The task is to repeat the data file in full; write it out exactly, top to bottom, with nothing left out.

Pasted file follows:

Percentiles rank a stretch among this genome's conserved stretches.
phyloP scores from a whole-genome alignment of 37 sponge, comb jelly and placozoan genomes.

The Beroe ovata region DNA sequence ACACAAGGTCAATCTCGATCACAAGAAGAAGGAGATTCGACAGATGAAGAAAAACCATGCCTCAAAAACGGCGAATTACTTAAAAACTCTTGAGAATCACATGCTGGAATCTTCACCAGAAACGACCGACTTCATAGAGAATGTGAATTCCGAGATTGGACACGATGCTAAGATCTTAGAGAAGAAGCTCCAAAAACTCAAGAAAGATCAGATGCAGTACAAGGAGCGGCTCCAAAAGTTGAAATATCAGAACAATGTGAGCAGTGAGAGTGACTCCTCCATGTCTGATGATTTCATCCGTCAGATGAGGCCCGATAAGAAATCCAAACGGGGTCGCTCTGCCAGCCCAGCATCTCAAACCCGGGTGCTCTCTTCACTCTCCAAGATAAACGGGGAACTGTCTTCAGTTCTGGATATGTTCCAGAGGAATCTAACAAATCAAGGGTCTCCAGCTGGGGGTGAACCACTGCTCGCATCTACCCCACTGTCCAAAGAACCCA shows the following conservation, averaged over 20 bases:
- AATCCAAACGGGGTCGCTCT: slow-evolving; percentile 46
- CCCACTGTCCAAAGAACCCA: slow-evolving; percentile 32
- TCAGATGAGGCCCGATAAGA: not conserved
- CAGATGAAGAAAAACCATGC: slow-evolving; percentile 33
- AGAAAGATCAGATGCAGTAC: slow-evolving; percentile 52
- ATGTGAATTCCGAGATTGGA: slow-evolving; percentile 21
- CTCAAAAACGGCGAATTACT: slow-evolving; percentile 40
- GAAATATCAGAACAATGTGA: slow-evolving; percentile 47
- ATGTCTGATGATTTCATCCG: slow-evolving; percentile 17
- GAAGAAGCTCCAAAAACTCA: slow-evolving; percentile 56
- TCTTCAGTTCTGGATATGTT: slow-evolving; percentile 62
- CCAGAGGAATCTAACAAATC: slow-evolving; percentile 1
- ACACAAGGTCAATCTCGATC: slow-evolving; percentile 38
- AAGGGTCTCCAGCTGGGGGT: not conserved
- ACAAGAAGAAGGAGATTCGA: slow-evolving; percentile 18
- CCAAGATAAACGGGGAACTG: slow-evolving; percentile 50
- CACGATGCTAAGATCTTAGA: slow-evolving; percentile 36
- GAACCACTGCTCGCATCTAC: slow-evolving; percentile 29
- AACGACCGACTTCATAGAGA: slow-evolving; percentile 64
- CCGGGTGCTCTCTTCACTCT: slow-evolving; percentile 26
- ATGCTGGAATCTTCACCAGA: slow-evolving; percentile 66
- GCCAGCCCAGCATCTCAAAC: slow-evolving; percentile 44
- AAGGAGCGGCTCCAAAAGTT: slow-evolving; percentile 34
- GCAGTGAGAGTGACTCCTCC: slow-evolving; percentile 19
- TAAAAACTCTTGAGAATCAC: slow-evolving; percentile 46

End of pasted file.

Percentiles rank a stretch among this genome's conserved stretches.
phyloP scores from a whole-genome alignment of 37 sponge, comb jelly and placozoan genomes.

The Beroe ovata region DNA sequence ACACAAGGTCAATCTCGATCACAAGAAGAAGGAGATTCGACAGATGAAGAAAAACCATGCCTCAAAAACGGCGAATTACTTAAAAACTCTTGAGAATCACATGCTGGAATCTTCACCAGAAACGACCGACTTCATAGAGAATGTGAATTCCGAGATTGGACACGATGCTAAGATCTTAGAGAAGAAGCTCCAAAAACTCAAGAAAGATCAGATGCAGTACAAGGAGCGGCTCCAAAAGTTGAAATATCAGAACAATGTGAGCAGTGAGAGTGACTCCTCCATGTCTGATGATTTCATCCGTCAGATGAGGCCCGATAAGAAATCCAAACGGGGTCGCTCTGCCAGCCCAGCATCTCAAACCCGGGTGCTCTCTTCACTCTCCAAGATAAACGGGGAACTGTCTTCAGTTCTGGATATGTTCCAGAGGAATCTAACAAATCAAGGGTCTCCAGCTGGGGGTGAACCACTGCTCGCATCTACCCCACTGTCCAAAGAACCCA shows the following conservation, averaged over 20 bases:
- AATCCAAACGGGGTCGCTCT: slow-evolving; percentile 46
- CCCACTGTCCAAAGAACCCA: slow-evolving; percentile 32
- TCAGATGAGGCCCGATAAGA: not conserved
- CAGATGAAGAAAAACCATGC: slow-evolving; percentile 33
- AGAAAGATCAGATGCAGTAC: slow-evolving; percentile 52
- ATGTGAATTCCGAGATTGGA: slow-evolving; percentile 21
- CTCAAAAACGGCGAATTACT: slow-evolving; percentile 40
- GAAATATCAGAACAATGTGA: slow-evolving; percentile 47
- ATGTCTGATGATTTCATCCG: slow-evolving; percentile 17
- GAAGAAGCTCCAAAAACTCA: slow-evolving; percentile 56
- TCTTCAGTTCTGGATATGTT: slow-evolving; percentile 62
- CCAGAGGAATCTAACAAATC: slow-evolving; percentile 1
- ACACAAGGTCAATCTCGATC: slow-evolving; percentile 38
- AAGGGTCTCCAGCTGGGGGT: not conserved
- ACAAGAAGAAGGAGATTCGA: slow-evolving; percentile 18
- CCAAGATAAACGGGGAACTG: slow-evolving; percentile 50
- CACGATGCTAAGATCTTAGA: slow-evolving; percentile 36
- GAACCACTGCTCGCATCTAC: slow-evolving; percentile 29
- AACGACCGACTTCATAGAGA: slow-evolving; percentile 64
- CCGGGTGCTCTCTTCACTCT: slow-evolving; percentile 26
- ATGCTGGAATCTTCACCAGA: slow-evolving; percentile 66
- GCCAGCCCAGCATCTCAAAC: slow-evolving; percentile 44
- AAGGAGCGGCTCCAAAAGTT: slow-evolving; percentile 34
- GCAGTGAGAGTGACTCCTCC: slow-evolving; percentile 19
- TAAAAACTCTTGAGAATCAC: slow-evolving; percentile 46